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October 03, 1986 - Image 15

Resource type:
Text
Publication:
The Detroit Jewish News, 1986-10-03

Disclaimer: Computer generated plain text may have errors. Read more about this.

young synagogue. "I thought it
would be nice to be a member of a
group that was new," he says, add-
ing that he was anxious to make
sure that his children would come
into contact with other Jewish kids.
A Holocaust survivor, Kovaks
does not feel insecure in Troy. Now-
adays, "there's more acceptance of
each other's faiths. When I lived in
New York, I found that if you stated
your beliefs, people will respect you."
But in near isolation from other
Jews and Judaism, will his children
believe in anything strongly enough
to stand up for it?
"We haven't done our job in
education properly," Kovaks con-
cedes, but we're working on it. This
congregation is trying to do a good
job."
The Troy Jewish Congregation
seems to have brought a lot of people
out," Donna Bookholder observes.
She and her husband Ronald belong
to both TJC and Temple Beth El.
She is the secretary of the Troy-
Rochester chapter of ORT, a small
group which she says, is really just
getting itself organized. Donna is
also a Troy "patriot."
"We've found everything we
need in Troy. We're pleased with the
schools. There's good access to get
anywhere, so we don't feel any isola-
tion." Local events are attended by
the entire family, she says, so there
is a strong family atmosphere. There
is less emphasis on the material.
"It's a nice down-to-earth
group," she emphasizes.
We started in 1980 with seven
children," says Ruth Stein, former
principal of the United Hebrew
Schools branch in Troy. This year,
the school has 70 students, ages four
through bar mitzvah age attending
classes held in the Bemis Elemen-
tary School. Stein was originally the
school's only instructor, but now
there is a staff of six teachers.
She says it is "tough" to raise
Jewish kids in a Christian environ-
ment. The aim of the school, she
says, is to give the students — who
come from public schools where they
may be the lone Jew — "a good feel-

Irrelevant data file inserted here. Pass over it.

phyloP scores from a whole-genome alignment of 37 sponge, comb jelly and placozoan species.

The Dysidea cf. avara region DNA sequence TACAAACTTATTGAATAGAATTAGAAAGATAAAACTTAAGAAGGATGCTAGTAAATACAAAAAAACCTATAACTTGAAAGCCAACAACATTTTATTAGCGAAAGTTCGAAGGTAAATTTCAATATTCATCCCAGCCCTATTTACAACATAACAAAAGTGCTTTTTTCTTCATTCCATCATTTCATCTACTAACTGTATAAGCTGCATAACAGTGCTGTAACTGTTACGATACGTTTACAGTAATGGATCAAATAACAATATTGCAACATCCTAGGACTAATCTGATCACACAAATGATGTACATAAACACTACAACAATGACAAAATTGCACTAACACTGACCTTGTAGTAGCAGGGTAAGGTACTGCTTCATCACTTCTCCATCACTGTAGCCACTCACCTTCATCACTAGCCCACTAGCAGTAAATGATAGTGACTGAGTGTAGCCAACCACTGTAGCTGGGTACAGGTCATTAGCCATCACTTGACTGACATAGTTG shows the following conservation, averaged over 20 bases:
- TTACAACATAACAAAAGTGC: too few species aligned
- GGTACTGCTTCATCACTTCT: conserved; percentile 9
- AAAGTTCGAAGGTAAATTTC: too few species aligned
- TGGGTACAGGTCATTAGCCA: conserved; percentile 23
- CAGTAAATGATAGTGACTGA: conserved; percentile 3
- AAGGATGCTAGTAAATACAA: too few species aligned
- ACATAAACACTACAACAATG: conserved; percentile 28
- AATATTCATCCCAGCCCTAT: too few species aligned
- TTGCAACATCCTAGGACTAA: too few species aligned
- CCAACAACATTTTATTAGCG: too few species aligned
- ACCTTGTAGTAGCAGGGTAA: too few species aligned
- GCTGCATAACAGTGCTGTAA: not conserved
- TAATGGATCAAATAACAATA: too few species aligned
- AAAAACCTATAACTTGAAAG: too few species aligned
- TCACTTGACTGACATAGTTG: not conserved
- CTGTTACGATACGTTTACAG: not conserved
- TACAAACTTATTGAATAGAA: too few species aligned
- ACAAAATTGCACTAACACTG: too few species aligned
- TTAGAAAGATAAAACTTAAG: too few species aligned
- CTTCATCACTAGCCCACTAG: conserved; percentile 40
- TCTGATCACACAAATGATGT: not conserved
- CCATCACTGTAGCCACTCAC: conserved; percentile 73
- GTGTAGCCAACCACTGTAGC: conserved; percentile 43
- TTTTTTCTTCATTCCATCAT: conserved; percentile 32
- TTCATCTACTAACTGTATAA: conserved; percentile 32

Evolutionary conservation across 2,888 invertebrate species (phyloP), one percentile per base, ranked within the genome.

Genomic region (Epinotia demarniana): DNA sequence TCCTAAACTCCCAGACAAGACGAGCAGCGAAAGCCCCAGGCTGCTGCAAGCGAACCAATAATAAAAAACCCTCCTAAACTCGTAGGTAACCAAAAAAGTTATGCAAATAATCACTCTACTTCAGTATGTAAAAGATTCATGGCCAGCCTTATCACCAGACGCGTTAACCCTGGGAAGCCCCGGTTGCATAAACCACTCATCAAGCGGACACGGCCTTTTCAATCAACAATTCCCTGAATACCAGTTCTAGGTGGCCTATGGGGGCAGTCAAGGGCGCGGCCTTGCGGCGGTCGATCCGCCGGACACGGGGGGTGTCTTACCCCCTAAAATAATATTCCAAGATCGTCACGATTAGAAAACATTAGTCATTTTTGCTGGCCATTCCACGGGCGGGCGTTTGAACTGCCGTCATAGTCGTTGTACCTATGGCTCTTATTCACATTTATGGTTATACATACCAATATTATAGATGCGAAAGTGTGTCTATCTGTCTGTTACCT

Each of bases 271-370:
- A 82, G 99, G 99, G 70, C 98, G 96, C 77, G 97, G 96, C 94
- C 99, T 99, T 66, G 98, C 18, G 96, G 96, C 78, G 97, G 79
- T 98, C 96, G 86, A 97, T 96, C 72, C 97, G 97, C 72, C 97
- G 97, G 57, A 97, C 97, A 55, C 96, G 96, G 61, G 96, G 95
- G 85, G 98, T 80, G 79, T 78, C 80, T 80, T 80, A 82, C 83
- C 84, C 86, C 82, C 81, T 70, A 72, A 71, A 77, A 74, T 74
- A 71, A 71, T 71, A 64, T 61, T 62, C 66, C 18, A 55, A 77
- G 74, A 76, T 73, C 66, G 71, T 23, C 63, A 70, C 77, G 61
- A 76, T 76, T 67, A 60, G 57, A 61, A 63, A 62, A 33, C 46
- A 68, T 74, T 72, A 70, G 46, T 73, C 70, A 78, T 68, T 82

ing about being Jewish."
Stein sees success in the UHS
endeavors: "When one of our boys
had his bar mitzvah, he felt comfort-
able enough to invite his public
school class. Some of our kids serve
as Jewish 'experts' in the public
schools," she adds.
Stein believes that, because
their families are such a tiny minor-
ity, east side parents take more
interest in their child's Jewish edu-
cation than in communities with a
heavier Jewish concentration. In a
mixed marriage, she says, the non-
Jewish partner is often just as active
in the child's Jewish education as
the Jewish partner. She calls the
school community "an extended fam-
ily."

roy is currently undergoing a
building and population boom.
The 1980 census reports the ci-
ty's population to be just over
67,000. Acccording to Troy
planning director Laurence Keisling,
present population is over 75,000.
About 500 single family residential
permits are now issued per year. The
1985 permit value of total construc-
tion was over $200 million, the
highest in Oakland County, Keisling
says.
Rochester Hills, to the north of
Troy, is undergoing similarly im-
pressive growth, with 1985 permit
construction values at $135 million,
according to Gene Ferrera, the city's
building department director. Last
year 1,003 single family houses were
constructed.
How many Jews are entering
into this east side boom? There are
no precise figures. Iry Wengrow says
that from placing ads in relavent
newspapers, he has compiled a list of
500 Jewish families and singles liv-
ing in Troy, Rochester Hills, Royal
Oak and eastward. This is probably
a reliable number of east side Jews.
It is commonly held that about
40 percent of American Jews inter-
marry. Wengrow estimates that be-
tween 35 and 40 percent of his con-
gregation. consists of "interfaith"
couples, with several additional
non-Jewish spouses having con-
verted to Judaism. Wengrow and
others speak of the "high" intermar-
riage rate on the east side and at
TJC, but no statistics are available
to. confirm whether intermarriage is
more prevalent east of Woodward
than west of Woodward.
"We agreed the night we got
engaged that we would raise the
kids as Jews," says Susan Tauber-
Hyke. Her husband, Meadow Brook
managing director Stuart Hyke is
not Jewish. The family joined TJC
"because of the kids," she says.
Susan moved to Rochester Hills
as a single when she began working
at the Rochester Eccentric. She met
her husband-to-be when she inter-
viewed him for the paper. Now a
free-lance writer while their children
are growing up, Susan -says her hus-
band is "most supportive" in raising
their kids Jewish.
"We light the candles on the
Sabbath, and if I forget, he reminds
me," she says.
She does not believe that their
marriage places them outside the
pale of either Jewish or non-Jewish
society, saying that they would fit in
no matter where they lived. If we
lived in a more Jewish area, I sup-
pose we'd be more involved." Would
a more Jewish environment strain
their marriage? "There's no way of
knowing," she answers.
Although the family's emphasis
is on Judaism, they do not ignore
Christianity. The family, spends
Christmas Eve with Stuart's family,

T

JOSEPH and MARILYNN JANIAK:
"People have just come to
realize that we are people.
We're just part of the
community."

JOANN and CARY LEVY:
"Before the congregation,
the kids thought they were
the only ones who cele-
brated Chanukah."

Continued on: next page

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